Document Type


Publication Date


Publication Title

Journal of Experimental Zoology


Many aspects of ectotherm physiology are temperature‐dependent. The immune system of temperate‐dwelling ectothermic host species is no exception and their immune function is often downregulated in cold temperatures. Likewise, species of ectothermic pathogens experience temperature‐mediated effects on rates of transmission and/or virulence. Although seemingly straightforward, predicting the outcomes of ectothermic host−pathogen interactions is quite challenging. A recent hypothesis termed the thermal mismatch hypothesis posits that cool‐adapted host species should be most susceptible to pathogen infection during warm temperature periods whereas warm‐adapted host species should be most susceptible to pathogens during periods of cool temperatures. We explore this hypothesis using two ecologically and physiologically differentiated color morphs of the Eastern Red‐backed Salamander (Plethodon cinereus) and a pathogenic chytrid fungus (Batrachochytrium dendrobatidis; hereafter "Bd") using a fully factorial laboratory experiment. At cool temperatures, unstriped salamanders (i.e., those that are tolerant of warm temperatures) had a significantly higher probability of Bd infection compared with cool‐tolerant striped salamanders, consistent with the thermal mismatch hypothesis. However, we found no support for this hypothesis when salamanders were exposed to Bd at warm temperatures: the probability of Bd infection in the cool‐tolerant striped salamanders was nearly identical in both cool and warm temperatures, opposite the predictions of the thermal mismatch hypothesis. Our results are most consistent with the fact that Bd grows poorly at warm temperatures. Alternatively, our data could indicate that the two color morphs do not differ in their tolerance to warm temperatures but that striped salamanders are more tolerant to cool temperatures than unstriped salamanders. Research Highlights: In a test of the thermal mismatch hypothesis, we found that in cool temperatures, warm‐tolerant salamanders had higher parasitism compared with cool‐tolerant salamanders. There was no difference in parasitism for salamanders in warm temperatures.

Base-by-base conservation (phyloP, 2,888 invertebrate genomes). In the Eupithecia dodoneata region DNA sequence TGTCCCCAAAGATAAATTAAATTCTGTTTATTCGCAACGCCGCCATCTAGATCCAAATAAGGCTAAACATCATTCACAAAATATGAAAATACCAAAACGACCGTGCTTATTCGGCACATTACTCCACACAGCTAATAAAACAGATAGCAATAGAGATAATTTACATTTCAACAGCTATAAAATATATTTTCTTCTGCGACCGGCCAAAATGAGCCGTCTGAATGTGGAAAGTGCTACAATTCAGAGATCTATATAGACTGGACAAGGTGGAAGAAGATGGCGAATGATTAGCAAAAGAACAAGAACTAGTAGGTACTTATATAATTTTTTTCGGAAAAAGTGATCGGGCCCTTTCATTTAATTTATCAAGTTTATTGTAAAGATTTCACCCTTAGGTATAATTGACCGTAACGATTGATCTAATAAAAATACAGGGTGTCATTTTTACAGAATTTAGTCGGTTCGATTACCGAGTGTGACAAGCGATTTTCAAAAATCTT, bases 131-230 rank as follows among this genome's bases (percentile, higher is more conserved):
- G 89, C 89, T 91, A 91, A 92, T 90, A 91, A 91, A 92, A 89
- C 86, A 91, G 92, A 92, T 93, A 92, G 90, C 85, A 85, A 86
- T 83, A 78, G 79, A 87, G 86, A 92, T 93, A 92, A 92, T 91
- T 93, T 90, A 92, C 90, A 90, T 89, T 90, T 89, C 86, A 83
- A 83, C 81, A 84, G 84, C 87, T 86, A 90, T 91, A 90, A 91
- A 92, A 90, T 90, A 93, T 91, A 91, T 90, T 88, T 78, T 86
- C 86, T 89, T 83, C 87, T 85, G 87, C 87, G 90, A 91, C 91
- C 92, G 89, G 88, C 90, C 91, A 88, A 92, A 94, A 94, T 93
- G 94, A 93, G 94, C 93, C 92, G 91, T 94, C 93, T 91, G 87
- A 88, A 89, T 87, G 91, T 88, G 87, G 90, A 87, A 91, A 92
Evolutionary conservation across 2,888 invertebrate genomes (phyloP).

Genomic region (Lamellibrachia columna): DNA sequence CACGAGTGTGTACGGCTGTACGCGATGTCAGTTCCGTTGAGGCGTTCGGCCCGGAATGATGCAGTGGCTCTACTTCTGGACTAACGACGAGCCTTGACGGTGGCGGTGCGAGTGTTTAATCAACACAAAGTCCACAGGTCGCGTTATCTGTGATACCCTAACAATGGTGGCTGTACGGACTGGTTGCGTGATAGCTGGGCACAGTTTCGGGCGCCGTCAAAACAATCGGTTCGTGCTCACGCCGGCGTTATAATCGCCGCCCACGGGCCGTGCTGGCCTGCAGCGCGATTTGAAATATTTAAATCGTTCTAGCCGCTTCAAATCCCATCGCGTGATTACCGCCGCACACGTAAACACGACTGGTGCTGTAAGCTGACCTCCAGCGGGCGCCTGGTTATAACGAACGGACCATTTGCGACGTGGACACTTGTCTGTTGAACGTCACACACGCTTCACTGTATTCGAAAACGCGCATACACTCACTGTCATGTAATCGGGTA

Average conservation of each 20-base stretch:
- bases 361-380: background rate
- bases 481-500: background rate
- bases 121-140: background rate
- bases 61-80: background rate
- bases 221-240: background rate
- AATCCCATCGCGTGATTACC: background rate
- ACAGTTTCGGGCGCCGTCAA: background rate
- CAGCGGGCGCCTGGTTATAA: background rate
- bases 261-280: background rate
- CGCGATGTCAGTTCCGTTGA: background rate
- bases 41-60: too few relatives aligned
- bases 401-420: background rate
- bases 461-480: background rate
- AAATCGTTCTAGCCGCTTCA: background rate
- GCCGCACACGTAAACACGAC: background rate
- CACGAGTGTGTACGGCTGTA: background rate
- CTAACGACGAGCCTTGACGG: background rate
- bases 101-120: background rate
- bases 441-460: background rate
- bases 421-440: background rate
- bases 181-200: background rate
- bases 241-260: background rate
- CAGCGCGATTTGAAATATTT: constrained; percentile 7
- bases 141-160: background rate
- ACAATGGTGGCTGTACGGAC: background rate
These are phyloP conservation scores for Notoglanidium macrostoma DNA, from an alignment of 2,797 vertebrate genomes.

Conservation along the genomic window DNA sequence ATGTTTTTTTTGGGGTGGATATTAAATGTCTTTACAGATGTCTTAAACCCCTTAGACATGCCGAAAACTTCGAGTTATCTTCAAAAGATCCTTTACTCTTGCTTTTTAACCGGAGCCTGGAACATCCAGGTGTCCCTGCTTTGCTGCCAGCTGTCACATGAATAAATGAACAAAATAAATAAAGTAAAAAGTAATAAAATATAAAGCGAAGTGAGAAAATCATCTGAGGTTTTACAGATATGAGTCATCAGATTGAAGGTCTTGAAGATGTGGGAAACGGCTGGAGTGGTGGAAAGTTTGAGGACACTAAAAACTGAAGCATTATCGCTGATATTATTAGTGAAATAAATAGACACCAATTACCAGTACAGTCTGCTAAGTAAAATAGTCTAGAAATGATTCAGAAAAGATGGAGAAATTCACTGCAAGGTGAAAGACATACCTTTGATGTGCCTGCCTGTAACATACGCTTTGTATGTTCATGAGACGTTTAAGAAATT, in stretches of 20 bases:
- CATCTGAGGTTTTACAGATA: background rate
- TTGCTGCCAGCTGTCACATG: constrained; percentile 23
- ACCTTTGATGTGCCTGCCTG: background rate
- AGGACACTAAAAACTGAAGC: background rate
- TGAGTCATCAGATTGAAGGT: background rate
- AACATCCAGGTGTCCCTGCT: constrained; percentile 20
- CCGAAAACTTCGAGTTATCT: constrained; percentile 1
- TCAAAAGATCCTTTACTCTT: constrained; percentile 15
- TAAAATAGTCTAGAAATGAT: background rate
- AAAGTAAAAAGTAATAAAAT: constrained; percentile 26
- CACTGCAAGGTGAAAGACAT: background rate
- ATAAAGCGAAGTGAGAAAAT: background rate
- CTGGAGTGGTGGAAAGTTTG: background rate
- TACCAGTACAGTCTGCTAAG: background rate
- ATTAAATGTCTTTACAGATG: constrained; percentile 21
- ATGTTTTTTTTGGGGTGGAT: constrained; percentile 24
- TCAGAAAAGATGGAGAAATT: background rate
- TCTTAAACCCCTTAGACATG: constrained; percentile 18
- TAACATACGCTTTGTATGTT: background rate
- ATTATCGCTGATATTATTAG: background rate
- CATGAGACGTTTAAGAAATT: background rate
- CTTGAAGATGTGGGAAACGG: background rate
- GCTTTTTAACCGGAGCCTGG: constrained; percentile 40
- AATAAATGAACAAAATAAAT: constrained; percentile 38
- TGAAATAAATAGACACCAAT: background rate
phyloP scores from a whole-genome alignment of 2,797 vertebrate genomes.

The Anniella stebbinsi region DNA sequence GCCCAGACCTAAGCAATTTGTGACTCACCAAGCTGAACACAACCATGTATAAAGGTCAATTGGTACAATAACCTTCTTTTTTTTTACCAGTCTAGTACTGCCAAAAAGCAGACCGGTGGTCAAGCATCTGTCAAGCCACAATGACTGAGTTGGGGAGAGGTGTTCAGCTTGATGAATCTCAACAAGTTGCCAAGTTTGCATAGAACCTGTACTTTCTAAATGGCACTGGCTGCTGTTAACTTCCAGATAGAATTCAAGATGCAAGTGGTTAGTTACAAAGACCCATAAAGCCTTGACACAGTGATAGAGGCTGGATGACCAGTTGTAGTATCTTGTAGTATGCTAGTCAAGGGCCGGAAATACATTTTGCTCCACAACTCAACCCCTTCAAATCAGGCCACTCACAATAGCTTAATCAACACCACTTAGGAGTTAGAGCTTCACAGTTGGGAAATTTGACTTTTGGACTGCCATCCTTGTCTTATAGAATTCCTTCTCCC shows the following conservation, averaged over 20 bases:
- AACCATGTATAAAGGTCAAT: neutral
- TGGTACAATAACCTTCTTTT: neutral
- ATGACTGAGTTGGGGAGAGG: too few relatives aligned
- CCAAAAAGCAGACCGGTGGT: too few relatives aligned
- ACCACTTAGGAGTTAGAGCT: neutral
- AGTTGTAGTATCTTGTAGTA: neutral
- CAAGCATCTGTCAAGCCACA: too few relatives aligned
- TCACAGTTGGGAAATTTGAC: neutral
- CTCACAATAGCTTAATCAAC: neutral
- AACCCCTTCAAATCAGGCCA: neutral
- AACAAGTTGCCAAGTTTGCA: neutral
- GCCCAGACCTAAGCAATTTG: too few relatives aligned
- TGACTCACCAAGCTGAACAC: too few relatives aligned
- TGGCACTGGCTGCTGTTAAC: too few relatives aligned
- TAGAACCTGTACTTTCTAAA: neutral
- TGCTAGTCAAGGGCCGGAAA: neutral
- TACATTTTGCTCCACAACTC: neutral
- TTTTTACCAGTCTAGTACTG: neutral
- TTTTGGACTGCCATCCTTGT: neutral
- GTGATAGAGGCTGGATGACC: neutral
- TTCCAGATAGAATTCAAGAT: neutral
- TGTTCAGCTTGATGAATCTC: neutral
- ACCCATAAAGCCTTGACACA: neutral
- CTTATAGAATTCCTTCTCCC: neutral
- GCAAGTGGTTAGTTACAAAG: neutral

Included in

Biology Commons